Leaning over the bench, the judge told the 16-year-old girl seated before him that she held a winning lottery ticket in her hands. But it was up to her to cash it in, and not toss it away. The girl, however, might not have felt very lucky. She was wearing an electronic monitor around her right ankle, indicating home arrest.
She had spent six weeks at the Douglas County Youth Center, the detention center at 42nd Street and Poppleton Avenue, which became, for many, a symbol of what’s wrong with the juvenile justice system.
Advocates recently successfully argued for a new center to be built, saying the current one is too old, too big, too institutional, too out-of-the-way and too jail-like to properly rehabilitate youths who violate the law. It is more jail than school with its locking doors, bleak cells and jumpsuits.
Plus the girl had lost the last two months of her junior year at North High School. And four friends, alleged accomplices in the shooting of a 13-year-old boy, face prison time.
The bars on the windows of Juvenile Courtroom 1, which had at one time been an adult jail, underscored the gravity of her situation.
And it was grave. Douglas County Juvenile Court Judge Douglas Johnson, sounding more like a frustrated, disappointed father, explained her constitutional rights. Then he told her, first of all, that she was lucky to be alive.
“I see young people like you dying in droves,” he said. “I don’t think they get the danger they’re in.”
Second, by virtue of her age and an attorney who successfully advocated for her, her felony case got moved from adult criminal court to juvenile court, which, Johnson told her, is “the court of second chances.”
The girl told police that she drove the silver Nissan Maxima that ferried her alleged accomplices, including the suspected shooter, to the scene of the crime. Those accomplices, three men and a woman, are 18 and 19 years old. If convicted, the alleged shooter could get 15 years in prison and the others face a minimum of five.
Did the girl understand the seriousness of her situation, the judge asked. Did she get that if she’s caught with a gun before age 25, under Nebraska law, it could be game over for her chances of staying out of jail? Did she know about adolescent brain development? That the gray matter between her ears was still forming and that she needed to be wary of impulsive decisions and the people she chose to hang out with who might make them?
Dressed in a pink long-sleeved jumper and white sandals with her hair pulled up in a tidy bun, the girl looked right at the judge. Yes, she knew she was lucky and this was serious. No, she’d never heard of adolescent brain development.
Did the girl’s mother, who was seated next to her at the defense table, understand? The girl’s mother nodded.
“This is your opportunity,” Johnson told them. “I can’t stress it enough.”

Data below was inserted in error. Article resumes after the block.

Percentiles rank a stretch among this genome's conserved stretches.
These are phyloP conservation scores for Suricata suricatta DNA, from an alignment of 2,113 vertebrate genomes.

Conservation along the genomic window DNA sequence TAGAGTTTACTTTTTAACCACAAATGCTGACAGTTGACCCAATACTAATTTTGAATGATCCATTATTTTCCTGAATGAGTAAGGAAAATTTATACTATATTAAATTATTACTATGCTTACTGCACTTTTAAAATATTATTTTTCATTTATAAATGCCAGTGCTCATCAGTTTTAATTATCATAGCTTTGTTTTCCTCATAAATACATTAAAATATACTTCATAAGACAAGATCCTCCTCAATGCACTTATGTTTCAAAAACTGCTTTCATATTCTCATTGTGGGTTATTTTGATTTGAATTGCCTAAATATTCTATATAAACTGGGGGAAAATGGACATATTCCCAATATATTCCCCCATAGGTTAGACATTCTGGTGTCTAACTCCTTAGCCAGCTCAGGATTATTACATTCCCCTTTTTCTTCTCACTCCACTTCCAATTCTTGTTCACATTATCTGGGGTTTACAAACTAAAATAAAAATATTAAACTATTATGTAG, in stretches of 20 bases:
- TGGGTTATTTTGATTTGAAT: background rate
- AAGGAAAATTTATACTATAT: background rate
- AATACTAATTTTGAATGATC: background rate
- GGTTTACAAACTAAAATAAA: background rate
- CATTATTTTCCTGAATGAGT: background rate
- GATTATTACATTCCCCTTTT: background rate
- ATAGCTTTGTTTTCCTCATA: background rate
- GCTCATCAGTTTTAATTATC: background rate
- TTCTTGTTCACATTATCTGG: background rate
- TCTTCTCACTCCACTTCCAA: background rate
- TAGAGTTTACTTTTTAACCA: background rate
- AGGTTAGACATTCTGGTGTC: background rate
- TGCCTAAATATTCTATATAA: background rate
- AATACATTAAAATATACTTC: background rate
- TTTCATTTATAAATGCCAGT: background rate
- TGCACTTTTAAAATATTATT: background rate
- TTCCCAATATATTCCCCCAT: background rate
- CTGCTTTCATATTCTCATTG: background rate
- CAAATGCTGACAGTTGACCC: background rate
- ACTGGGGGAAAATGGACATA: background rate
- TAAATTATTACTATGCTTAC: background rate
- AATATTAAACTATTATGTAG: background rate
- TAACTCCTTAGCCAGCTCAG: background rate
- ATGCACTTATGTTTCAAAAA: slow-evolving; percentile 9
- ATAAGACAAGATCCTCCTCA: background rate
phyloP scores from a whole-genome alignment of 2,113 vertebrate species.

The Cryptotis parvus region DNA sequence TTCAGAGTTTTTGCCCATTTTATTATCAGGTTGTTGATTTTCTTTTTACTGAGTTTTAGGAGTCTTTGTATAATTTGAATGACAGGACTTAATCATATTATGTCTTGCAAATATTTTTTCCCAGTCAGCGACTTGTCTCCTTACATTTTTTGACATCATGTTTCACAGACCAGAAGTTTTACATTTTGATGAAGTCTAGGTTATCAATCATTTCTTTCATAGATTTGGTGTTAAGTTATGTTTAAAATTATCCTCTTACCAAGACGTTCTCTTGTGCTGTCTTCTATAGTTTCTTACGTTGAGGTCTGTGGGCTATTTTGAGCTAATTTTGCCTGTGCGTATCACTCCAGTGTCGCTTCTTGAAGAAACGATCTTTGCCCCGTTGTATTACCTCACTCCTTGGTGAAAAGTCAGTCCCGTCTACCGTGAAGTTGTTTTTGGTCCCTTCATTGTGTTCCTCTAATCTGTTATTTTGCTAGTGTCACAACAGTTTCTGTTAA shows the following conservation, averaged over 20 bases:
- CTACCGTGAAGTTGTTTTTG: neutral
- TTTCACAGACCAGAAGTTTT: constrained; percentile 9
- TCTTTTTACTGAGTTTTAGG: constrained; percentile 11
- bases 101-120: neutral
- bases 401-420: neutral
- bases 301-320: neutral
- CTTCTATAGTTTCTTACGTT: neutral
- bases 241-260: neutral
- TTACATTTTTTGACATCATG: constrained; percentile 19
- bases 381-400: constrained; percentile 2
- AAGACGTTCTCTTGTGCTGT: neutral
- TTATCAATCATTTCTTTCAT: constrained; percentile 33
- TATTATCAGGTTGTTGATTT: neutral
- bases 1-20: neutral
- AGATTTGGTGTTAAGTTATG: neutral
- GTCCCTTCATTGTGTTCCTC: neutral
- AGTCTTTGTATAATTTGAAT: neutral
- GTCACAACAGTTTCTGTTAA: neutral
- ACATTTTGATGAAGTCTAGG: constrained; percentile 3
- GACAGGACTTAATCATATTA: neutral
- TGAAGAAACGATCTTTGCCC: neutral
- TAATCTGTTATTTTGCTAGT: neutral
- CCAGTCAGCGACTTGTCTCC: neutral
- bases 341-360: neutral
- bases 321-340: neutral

But this court of second chances works only if young offenders and the people guiding them let it.
Police say the March 29 shooting of R.J. Eckhardt was a case of mistaken identity. R.J., a Westside Middle School student, was shot in the arm and is recovering at home. He was not the intended target. I wrote about the case in a series of stories that looked at why the shooting occurred and how Omaha is trying to prevent future violence. Last year, shootings killed 22 people and wounded 100 more in Omaha.
The girl and the other young woman in the car, an 18-year-old honor student with college prospects, had no criminal records in Nebraska.
But the three young men who were there that night did. Their juvenile case files, Omaha police criminal histories and interviews with police showed involvement with gangs, guns and trouble. They had been through this court of second chances and had, in two of their cases, gotten a third chance, a fourth chance and more until finally their luck ran out. Their ages, and the seriousness of the charges, put them in adult court.
So what’s ahead for this 16-year-old girl? The head of juvenile probation says eight out of 10 youths who mess up straighten out. And if they do that, the juvenile court record is supposed to go away. It gets sealed, under Nebraska law.
Judge Johnson gave the teen a lecture on how. First, read, read, read, he said. Books, not the Internet, he added. Ditch her bad-influence friends, and, he said, “say goodbye to some people.” Heed the advice of the adults in Courtroom 1 who, he said, were there to help. Finish her education. Look into college. Dream about the future. The court wants her to do that in her home and not in an institution.
But if she were to throw that lottery ticket in the air, Judge Johnson sighed and told her, it could mean Boys Town. Or Uta Halee. Or the placement of last resort, he said, Geneva. As in the state’s youth rehabilitation facility for girls in Geneva, Nebraska.
The girl, who we are not naming for this column, declined to comment. Her mother said the family wants to stay out of the limelight. Her grandmother, however, added this explanation: “She made a bad choice. She made a real bad choice.”
Since then, her attorney Kevin Ryan said, the girl has been trying to stay on the right side of the law. She admitted to the charge. She’s been following the rules of her home arrest. She wants to work and is eager to be rid of the electronic monitor.
And she’s been given a court-ordered to-do list that includes: Cooperate fully, get a part-time job, open a savings account and put half of her earnings into it, get a library card and use it for “an age-appropriate book in the American Literature section,” participate and complete a gang intervention program and enroll in a separate violence prevention class offered by the Nebraska Medical Center called Dusk to Dawn.
Also? She has to show up to her next court hearing, scheduled for July 19.
The girl has her lottery ticket. She now has to decide whether to toss it. Or claim the prize — her future.